“There was an understanding that we were bringing forward an act that would be accessible to people across the NWT,” Dent says. “That people would be in a situation where they could tell their story and people would help them resolve their problem.”
“What’s actually happened, and the way the act is being implemented, is a complainant is expected to bring forward precedent and legal argument for why their claim should be upheld. It's really, really difficult for people to understand and participate in the process in a meaningful way.”
Dent says the process has become courtroom-like and complainants and respondents need lawyers to effectively deliver their cases.
But most complainants end up representing themselves because they can’t afford a lawyer.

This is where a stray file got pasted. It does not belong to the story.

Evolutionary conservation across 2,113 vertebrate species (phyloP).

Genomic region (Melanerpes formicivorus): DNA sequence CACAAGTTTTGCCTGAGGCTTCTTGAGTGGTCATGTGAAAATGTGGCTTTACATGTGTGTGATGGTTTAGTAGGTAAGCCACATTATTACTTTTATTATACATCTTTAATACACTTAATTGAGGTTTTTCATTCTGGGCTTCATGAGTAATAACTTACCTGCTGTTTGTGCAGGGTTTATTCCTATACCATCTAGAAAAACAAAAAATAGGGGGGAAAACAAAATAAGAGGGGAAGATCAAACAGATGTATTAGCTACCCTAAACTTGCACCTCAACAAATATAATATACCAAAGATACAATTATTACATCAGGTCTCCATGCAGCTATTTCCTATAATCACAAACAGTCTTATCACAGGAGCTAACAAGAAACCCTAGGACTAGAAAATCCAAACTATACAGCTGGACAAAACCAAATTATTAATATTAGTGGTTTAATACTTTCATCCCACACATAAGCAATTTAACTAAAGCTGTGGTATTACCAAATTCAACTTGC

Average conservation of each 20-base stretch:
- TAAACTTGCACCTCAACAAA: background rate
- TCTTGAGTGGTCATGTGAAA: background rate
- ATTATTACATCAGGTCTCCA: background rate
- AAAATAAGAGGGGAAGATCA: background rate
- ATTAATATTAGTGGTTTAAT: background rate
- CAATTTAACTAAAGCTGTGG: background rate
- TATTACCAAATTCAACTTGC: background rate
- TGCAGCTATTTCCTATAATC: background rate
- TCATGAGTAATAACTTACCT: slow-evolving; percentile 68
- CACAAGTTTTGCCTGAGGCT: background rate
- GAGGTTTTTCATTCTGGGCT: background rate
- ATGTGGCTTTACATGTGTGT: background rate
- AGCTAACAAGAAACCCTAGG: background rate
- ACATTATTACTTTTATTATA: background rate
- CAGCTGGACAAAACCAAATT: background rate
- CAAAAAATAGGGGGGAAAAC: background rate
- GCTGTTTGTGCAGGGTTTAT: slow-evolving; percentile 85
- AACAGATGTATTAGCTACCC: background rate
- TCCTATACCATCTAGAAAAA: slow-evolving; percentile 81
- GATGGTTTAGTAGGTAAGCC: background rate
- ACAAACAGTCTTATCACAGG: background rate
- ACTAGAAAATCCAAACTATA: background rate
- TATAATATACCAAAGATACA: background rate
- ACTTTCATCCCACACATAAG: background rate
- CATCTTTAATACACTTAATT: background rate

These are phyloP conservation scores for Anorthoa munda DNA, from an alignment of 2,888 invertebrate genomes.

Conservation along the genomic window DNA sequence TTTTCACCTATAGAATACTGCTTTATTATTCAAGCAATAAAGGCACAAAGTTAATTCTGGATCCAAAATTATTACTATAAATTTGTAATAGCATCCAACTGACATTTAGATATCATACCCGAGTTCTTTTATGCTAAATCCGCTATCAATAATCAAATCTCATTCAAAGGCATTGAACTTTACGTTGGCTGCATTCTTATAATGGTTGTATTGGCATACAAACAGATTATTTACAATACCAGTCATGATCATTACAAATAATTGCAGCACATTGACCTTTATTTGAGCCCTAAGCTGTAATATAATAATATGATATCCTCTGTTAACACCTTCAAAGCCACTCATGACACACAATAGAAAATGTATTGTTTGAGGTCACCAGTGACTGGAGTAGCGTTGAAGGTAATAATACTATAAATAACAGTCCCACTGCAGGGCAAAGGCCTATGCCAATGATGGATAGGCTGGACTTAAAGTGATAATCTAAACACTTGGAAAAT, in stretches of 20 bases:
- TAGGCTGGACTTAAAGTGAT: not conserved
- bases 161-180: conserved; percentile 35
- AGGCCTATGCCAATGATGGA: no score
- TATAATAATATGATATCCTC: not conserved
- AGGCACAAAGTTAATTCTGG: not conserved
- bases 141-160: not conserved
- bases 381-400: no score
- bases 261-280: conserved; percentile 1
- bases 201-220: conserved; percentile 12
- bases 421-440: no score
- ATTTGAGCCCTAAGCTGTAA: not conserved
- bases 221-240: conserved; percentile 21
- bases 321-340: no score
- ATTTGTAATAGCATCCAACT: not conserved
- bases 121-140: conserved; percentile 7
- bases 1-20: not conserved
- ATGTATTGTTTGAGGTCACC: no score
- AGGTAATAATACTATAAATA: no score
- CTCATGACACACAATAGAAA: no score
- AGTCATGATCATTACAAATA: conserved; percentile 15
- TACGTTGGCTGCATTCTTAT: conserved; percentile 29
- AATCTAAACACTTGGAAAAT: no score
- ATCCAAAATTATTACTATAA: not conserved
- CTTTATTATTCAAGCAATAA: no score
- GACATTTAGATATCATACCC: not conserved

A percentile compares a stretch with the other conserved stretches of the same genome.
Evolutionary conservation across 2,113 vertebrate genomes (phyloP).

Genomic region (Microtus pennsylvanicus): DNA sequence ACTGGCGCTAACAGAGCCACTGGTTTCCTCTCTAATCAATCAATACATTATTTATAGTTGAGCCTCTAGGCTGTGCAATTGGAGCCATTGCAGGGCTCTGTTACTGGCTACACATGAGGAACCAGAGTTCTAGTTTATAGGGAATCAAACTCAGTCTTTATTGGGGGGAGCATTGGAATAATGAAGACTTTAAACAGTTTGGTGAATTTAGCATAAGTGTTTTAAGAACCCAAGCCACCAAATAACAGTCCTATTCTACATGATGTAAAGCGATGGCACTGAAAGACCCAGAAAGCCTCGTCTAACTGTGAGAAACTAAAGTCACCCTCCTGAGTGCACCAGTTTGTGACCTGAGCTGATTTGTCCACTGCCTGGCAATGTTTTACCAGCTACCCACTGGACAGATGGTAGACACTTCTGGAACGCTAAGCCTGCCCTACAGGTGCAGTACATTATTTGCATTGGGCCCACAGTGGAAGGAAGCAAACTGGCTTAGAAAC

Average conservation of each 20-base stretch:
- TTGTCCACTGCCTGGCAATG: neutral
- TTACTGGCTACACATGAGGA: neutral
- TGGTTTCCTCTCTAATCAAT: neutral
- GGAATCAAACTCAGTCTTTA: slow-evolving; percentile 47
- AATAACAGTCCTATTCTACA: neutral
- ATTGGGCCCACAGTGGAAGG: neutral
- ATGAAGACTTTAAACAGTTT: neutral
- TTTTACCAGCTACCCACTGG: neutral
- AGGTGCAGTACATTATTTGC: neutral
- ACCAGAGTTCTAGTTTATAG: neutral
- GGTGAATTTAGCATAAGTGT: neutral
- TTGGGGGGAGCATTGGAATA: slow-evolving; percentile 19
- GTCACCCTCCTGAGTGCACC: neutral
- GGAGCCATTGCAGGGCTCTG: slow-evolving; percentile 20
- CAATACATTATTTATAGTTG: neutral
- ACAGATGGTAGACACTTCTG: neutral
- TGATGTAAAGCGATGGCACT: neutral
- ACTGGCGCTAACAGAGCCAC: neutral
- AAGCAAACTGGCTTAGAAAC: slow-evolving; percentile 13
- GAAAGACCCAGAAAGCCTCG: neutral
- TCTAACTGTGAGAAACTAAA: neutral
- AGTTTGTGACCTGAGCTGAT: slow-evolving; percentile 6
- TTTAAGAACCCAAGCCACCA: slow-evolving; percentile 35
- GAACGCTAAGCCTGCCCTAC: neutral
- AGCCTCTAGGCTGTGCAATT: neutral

“The current process doesn’t always fairly resolve human rights issues,” Dent says. “The current process has become too legalized and takes too long. So we just want to make sure we're doing things right and also there may be some things that we're missing.”Hey, Mr. Dent, why not be really cutting edge and call for this quasi/pseudo/phony-baloney court to be abolished? You could blaze a trail that other jurisdictions could follow, thereby saving Canadian taxpayers tons of money and ridding the land of the blight of "human rights" commissions and tribunals.